Three House Republicans who are leading a public insurgency against special counsel Robert Mueller have been in contact with the White House and Donald Trump, Business Insider reports.
In recent weeks, Rep. Jim Jordan (R-OH), Rep. Matt Gaetz (R-FL) and Rep. Ron DeSantis (R-FL) have all spoken with Trump—and have all expressed concern, or outright indignation, with Mueller’s probe.
In a lengthy interview with CNN’s John Berman Wednesday, Rep. Jim Jordan (R-OH) intimated he’s been in contact with the White House about Mueller’s investigation into the Trump campaign and transition team.
“Have you had conversations, or has your office had conversations, with the White House about the Mueller investigation?” Berman asked.
Jordan, who sits on the House Judiciary Committee alongside Gaetz and DeSantis, told Berman he speaks with the White House “about all kinds of things.”
“We’ve had talks with the White House about tax policy, we’ve had talks about Obamacare, of course we’ve had talks with the White House,” he replied. Jordan also defended his line of questioning in House judiciary hearings—which in recent weeks have focused exclusively on the nature of anti-Trump text messages sent by FBI employees Peter Strzok and Lisa Page.
“I did not talk to the White House about what kind of questions I was going to ask [in those hearings],” Jordan insisted, arguing his questions were “driven by the evidence we’ve received in the last several weeks.”
During a Dec. 7 House Judiciary Committee hearing with FBI Director Christopher Wray, Jordan demanded to know whether there was a link between Strzok and the infamous Trump-Russia dossier. In that testimony, the Ohio Republican accused the FBI of “working with the Democrats’ campaign, to take opposition research, dress it all up and turning it into an intelligence document to take it to a FISA court so they can spy on another campaign.”
Wednesday, Jordan continued pushing anti-FBI rhetoric, claiming a “huge anti-Trump bias” at the bureau that “actually [tried] to make sure Donald Trump wasn’t the president.”
As Business Insider notes, on Dec. 8, Florida Republicans Gaetz and DeSantis hitched a ride on Air Force One with the president as he traveled to Pensacola, FL for a rally. According to Politico, Gaetz “counseled” Trump during that trip, claim’ing he is “concerned that this investigation was infected with bias.”
“That’s why you guys have got to do your job,” Trump told Gaetz.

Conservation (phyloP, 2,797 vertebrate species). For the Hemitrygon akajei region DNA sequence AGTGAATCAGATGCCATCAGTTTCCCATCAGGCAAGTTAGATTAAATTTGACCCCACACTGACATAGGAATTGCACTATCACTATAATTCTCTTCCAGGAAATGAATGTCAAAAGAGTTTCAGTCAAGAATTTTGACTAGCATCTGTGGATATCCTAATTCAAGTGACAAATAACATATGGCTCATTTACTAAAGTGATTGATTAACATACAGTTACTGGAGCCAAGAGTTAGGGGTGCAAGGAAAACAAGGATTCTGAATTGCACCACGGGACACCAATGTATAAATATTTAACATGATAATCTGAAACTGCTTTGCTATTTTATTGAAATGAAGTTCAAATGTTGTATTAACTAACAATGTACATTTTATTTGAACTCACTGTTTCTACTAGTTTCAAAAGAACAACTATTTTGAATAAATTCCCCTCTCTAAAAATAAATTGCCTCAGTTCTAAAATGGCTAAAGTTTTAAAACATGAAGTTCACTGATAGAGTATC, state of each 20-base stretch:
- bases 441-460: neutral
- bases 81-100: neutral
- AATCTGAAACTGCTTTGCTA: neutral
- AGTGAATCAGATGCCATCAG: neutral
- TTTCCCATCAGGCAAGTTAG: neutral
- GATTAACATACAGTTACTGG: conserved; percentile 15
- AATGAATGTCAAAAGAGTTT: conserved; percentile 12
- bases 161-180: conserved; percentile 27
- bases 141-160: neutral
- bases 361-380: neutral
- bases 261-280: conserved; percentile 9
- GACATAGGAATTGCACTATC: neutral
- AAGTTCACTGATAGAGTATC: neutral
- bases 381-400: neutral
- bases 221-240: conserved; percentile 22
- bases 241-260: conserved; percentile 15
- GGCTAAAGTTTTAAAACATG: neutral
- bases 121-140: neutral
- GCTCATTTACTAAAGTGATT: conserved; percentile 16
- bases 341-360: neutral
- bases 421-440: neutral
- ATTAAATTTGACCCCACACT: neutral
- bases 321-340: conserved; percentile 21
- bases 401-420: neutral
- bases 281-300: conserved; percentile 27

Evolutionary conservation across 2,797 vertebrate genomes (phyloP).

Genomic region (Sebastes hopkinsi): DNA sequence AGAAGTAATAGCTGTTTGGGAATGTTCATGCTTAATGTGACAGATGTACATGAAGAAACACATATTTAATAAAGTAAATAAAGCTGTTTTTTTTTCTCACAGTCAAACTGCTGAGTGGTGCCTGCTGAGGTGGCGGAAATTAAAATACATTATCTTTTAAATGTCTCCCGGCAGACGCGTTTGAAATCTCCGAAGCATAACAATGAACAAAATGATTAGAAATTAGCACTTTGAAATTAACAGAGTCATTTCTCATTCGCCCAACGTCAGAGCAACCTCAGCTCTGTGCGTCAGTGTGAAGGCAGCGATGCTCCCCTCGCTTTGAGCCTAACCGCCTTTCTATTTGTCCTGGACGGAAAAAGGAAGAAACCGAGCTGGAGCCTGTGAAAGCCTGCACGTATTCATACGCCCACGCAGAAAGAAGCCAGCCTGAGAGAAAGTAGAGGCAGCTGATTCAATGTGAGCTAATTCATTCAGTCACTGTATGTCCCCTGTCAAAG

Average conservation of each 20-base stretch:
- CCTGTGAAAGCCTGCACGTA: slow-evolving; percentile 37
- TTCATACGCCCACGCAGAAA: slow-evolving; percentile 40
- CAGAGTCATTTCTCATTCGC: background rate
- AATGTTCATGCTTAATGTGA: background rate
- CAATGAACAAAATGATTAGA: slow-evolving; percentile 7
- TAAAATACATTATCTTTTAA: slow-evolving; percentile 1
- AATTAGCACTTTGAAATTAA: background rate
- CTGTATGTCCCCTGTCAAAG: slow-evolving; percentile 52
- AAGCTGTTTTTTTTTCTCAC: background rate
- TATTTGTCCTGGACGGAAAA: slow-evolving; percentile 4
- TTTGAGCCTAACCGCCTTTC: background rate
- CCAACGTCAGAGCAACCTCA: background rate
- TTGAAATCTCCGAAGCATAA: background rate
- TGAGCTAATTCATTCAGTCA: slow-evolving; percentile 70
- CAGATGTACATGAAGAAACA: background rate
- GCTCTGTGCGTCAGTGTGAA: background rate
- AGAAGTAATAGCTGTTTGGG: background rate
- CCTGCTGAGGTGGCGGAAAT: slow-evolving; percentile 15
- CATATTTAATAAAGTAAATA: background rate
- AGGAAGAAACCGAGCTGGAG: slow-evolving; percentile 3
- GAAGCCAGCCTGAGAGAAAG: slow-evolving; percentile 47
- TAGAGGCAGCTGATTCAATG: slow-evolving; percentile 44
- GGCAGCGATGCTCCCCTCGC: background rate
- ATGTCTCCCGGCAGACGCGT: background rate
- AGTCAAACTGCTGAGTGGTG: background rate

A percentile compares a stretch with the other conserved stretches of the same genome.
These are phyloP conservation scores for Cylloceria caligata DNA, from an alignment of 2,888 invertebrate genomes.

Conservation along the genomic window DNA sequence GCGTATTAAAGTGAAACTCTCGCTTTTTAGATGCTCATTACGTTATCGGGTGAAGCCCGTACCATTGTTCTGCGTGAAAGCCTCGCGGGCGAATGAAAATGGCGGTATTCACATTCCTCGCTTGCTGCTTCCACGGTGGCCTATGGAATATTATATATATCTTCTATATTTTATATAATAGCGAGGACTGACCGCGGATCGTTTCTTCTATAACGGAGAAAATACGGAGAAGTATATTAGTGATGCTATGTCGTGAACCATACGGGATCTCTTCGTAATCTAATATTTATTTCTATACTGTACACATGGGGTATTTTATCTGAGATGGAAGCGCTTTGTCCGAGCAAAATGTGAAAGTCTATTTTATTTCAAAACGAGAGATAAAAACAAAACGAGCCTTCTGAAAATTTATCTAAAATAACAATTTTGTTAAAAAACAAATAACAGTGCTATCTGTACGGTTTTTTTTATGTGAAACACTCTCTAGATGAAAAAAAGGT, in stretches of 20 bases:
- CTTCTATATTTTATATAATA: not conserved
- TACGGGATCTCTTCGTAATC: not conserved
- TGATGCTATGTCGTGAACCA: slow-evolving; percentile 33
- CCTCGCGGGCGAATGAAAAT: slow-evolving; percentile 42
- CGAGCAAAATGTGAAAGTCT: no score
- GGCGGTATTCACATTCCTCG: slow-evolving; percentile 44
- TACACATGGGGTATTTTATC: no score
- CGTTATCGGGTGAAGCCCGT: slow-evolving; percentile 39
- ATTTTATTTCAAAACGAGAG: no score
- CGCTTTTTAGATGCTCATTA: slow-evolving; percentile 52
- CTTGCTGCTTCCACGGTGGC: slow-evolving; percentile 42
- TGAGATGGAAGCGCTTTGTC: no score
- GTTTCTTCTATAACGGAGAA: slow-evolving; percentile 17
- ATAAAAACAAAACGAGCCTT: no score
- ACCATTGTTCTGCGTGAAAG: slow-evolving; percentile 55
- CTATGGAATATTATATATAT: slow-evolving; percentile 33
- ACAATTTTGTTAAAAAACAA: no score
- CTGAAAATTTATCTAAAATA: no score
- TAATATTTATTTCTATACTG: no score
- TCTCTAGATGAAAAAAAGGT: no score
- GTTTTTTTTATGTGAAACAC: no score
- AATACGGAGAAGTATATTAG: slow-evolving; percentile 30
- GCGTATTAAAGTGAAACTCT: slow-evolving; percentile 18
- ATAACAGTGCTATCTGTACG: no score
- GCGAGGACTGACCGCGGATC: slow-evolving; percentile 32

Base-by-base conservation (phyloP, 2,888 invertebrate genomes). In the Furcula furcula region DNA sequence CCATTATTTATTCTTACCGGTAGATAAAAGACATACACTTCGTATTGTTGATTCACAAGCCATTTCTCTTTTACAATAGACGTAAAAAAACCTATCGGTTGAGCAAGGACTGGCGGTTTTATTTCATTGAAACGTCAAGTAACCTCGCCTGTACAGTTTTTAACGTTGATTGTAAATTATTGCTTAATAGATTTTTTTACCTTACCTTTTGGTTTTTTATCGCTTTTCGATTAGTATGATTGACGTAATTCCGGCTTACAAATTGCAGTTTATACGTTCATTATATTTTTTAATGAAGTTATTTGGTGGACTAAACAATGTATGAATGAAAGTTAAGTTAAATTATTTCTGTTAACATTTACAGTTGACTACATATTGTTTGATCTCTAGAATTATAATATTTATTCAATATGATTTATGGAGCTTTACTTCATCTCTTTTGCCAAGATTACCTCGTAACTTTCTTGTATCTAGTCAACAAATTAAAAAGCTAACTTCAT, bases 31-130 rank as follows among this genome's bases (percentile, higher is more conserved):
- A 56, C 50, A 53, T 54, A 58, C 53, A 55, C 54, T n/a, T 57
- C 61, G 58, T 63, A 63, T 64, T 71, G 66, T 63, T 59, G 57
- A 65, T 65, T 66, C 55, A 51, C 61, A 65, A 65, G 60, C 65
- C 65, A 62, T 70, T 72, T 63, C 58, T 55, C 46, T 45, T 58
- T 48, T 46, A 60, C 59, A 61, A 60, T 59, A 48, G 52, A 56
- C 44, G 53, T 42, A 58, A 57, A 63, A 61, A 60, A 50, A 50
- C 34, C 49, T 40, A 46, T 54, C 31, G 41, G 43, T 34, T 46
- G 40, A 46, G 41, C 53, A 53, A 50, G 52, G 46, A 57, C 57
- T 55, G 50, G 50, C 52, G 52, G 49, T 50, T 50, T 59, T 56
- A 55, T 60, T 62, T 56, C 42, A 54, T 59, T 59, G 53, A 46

And a great job their doing. Gaetz, who introduced a resolution in the House calling for Mueller’s recusal from the Russia probe, has been working nonstop to convince the public of a deeply-rooted anti-Trump bias in the FBI and Department of Justice.
Wednesday, he sent a letter to Deputy Attorney General Rod Rosenstein demanding answers about the FBI’s handing of the Trump dossier. He also demanded to know whether FBI agent Strzok sent or received any documents “related to the ‘tarmac meeting’ of former Attorney General Loretta Lynch and former President William Clinton.”
In an interview on Fox News that same day, Gaetz called for Attorney General Jeff Sessions to “shut down this biased investigation,” arguing “senior levels of the FBI have been infected with an intractable bias that seemed to favor Hillary Clinton and work against President Donald Trump.”
“It’s time for Bob Mueller to put up or shut up,” Gaetz said.
DeSantis is also leading the charge against Mueller. In August, he floated an Amendment to end the special counsel investigation. “No fishing expeditions,” he told Fox News at the time. “Put up or shut up and let’s get on with the American people’s business.”
Jordan, Gaetz and DeSantis aren’t the House Republicans working to discredit the Russia investigation. As Politico reported Wednesday, House Intelligence Committee chairman Rep. Devin Nunes (R-CA) is leading a small group of House Republicans to secretly build a case against senior officials at the FBI and DOJ—particularly surrounding the Trump dossier.
Nunes, who worked on Trump’s transition team, has been challenging the Russia collusion narrative since the inauguration. In April, he sparked political uproar after hastily calling a press conference to publicly accuse the Obama administration of “unmasking” members of the Trump team. It was later revealed Nunes received that information during a clandestine meeting with White House officials.
Nunes “temporarily stepped aside” from leading the House Intelligence Committee investigation amid an ethics probe, but in June, the California Republican admitted that didn’t really mean much.
“I can do whatever I want, I’m the chairman of the committee,” Nunes said.